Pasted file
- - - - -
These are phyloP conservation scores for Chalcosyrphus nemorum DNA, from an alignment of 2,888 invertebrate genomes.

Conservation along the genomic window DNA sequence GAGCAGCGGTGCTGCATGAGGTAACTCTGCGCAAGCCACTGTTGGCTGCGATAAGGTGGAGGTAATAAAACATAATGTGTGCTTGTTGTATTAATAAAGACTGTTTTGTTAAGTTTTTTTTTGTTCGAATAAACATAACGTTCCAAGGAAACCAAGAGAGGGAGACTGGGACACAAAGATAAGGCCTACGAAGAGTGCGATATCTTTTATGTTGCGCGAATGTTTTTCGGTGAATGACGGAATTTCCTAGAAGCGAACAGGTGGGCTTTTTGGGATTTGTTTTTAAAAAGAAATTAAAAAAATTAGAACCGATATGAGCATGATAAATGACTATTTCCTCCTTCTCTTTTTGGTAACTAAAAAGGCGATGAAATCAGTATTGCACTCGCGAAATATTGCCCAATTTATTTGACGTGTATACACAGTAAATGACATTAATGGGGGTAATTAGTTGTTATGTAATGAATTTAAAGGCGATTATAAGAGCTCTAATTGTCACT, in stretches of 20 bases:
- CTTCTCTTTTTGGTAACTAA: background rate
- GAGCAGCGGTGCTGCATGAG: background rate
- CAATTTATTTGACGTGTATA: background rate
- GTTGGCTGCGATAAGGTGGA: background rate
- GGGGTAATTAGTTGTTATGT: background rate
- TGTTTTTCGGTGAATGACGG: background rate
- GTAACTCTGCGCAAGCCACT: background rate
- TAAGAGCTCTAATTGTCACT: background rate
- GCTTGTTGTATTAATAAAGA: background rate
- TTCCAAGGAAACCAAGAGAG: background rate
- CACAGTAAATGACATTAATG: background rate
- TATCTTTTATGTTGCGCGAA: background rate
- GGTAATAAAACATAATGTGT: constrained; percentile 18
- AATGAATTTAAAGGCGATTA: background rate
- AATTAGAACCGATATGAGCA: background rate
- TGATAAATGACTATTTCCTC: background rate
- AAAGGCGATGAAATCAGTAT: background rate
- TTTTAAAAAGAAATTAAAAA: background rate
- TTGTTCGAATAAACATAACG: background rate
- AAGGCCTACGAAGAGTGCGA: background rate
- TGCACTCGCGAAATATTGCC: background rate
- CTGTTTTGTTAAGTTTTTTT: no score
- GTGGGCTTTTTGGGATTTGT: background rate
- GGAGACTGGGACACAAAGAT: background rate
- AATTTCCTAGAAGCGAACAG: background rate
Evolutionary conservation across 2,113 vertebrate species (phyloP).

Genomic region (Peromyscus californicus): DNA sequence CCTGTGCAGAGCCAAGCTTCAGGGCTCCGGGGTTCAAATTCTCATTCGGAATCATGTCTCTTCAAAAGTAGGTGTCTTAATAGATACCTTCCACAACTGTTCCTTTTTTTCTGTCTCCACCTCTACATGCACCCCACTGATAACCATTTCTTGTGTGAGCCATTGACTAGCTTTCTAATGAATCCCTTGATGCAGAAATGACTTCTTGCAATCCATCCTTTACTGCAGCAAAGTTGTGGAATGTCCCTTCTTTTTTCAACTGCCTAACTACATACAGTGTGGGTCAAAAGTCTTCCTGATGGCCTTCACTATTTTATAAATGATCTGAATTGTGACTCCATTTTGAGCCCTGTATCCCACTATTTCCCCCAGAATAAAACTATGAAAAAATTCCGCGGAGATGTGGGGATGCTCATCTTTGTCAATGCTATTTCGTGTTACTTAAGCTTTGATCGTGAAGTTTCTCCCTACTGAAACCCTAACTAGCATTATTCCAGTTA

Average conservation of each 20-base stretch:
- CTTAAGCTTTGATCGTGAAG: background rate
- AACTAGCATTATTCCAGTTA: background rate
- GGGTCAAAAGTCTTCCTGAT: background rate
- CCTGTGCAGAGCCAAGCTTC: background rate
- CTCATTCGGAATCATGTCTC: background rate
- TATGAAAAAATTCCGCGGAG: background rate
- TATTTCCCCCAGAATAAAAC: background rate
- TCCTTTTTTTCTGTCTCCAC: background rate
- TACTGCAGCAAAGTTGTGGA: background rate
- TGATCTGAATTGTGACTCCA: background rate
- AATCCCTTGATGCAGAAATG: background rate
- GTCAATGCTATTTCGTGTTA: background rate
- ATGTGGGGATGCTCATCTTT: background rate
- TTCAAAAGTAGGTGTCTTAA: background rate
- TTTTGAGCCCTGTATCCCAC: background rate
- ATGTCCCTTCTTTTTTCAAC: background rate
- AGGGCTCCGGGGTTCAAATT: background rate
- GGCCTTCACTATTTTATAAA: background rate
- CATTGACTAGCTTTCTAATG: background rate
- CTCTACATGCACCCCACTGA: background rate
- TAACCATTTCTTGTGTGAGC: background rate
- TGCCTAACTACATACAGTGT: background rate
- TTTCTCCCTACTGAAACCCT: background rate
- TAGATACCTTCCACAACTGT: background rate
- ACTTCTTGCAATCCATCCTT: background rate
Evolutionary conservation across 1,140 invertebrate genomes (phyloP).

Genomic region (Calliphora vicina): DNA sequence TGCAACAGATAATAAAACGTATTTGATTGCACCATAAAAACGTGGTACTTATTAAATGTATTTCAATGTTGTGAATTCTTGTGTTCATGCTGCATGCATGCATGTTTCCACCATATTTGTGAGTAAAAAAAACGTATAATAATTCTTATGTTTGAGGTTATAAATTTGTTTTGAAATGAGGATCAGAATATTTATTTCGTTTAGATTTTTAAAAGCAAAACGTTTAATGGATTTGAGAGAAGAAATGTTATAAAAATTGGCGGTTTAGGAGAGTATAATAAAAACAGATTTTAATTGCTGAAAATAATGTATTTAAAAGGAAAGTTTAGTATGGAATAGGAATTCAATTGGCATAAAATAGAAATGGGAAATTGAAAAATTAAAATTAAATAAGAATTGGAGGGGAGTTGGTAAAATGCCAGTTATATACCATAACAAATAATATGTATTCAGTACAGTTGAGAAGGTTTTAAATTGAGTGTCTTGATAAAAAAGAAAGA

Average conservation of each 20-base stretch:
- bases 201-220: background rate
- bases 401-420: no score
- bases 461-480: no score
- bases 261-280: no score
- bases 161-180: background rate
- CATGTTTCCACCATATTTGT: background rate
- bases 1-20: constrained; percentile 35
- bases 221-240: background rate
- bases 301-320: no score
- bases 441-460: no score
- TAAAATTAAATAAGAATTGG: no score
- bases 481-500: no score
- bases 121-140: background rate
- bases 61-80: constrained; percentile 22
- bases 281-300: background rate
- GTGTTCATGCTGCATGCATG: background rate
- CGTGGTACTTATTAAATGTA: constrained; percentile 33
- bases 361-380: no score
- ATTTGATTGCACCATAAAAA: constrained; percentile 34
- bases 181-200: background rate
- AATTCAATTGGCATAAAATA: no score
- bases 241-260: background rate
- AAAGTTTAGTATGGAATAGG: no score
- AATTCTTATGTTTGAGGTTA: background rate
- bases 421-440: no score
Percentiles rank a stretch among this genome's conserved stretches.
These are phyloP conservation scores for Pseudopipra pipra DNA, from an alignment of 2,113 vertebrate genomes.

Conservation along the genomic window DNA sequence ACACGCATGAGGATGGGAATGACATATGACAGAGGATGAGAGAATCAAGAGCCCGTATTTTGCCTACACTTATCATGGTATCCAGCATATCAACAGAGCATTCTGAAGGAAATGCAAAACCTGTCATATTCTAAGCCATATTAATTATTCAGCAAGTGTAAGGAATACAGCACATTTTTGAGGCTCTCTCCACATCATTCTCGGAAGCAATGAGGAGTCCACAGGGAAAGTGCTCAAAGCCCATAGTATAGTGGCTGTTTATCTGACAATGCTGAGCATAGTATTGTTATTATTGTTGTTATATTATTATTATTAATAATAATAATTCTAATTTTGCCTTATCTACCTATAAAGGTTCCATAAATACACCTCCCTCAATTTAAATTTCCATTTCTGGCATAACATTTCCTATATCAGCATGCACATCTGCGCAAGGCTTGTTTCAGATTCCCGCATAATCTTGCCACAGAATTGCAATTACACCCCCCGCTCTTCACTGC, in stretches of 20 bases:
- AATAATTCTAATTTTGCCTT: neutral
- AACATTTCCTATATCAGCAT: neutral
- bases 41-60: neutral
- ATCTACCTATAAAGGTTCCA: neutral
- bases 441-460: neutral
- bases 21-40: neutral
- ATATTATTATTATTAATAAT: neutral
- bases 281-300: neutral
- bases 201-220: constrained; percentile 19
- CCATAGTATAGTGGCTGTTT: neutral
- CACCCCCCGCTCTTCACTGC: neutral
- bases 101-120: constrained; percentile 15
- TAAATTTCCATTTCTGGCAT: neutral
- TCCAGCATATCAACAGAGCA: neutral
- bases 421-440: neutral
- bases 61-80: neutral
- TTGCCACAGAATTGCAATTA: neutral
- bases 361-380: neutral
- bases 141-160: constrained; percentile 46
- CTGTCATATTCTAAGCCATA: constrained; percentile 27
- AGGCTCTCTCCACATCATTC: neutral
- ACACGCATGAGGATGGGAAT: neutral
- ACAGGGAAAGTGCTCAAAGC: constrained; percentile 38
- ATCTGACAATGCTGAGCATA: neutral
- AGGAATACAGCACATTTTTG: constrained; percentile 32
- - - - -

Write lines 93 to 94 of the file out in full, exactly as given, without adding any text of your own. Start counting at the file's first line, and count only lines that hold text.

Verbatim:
- ATATTATTATTATTAATAAT: neutral
- bases 281-300: neutral